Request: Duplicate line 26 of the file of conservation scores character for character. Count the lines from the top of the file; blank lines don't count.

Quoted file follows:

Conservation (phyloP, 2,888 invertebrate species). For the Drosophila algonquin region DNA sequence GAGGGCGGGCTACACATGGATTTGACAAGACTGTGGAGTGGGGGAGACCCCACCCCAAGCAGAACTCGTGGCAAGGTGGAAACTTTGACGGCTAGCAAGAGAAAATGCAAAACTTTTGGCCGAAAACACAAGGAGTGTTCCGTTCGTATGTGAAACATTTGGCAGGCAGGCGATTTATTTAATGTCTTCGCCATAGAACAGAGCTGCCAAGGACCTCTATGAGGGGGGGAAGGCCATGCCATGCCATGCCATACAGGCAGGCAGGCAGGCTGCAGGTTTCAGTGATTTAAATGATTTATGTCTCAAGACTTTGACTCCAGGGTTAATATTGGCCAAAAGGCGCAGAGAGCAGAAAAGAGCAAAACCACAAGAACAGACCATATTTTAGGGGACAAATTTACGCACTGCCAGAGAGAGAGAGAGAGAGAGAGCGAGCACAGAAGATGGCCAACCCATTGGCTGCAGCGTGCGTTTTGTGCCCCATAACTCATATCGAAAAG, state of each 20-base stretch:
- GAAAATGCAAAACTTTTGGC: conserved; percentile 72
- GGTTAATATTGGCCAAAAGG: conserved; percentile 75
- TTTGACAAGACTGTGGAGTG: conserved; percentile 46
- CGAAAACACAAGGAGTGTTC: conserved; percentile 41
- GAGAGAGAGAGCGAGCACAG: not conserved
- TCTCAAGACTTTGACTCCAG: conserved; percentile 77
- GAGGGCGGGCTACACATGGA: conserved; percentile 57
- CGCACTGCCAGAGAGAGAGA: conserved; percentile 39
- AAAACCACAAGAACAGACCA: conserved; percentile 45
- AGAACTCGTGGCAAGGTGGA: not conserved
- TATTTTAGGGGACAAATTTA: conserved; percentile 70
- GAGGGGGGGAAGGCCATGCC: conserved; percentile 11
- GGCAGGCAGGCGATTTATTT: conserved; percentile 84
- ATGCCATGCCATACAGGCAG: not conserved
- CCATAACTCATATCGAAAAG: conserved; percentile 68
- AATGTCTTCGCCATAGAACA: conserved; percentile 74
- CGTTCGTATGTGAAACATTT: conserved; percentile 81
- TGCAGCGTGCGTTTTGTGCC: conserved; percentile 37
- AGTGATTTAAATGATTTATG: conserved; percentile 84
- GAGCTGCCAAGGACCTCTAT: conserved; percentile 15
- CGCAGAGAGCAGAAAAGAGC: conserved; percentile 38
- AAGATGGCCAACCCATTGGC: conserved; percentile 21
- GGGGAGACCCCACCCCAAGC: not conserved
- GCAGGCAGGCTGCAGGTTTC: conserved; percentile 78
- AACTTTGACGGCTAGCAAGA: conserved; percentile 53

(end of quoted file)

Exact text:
- AACTTTGACGGCTAGCAAGA: conserved; percentile 53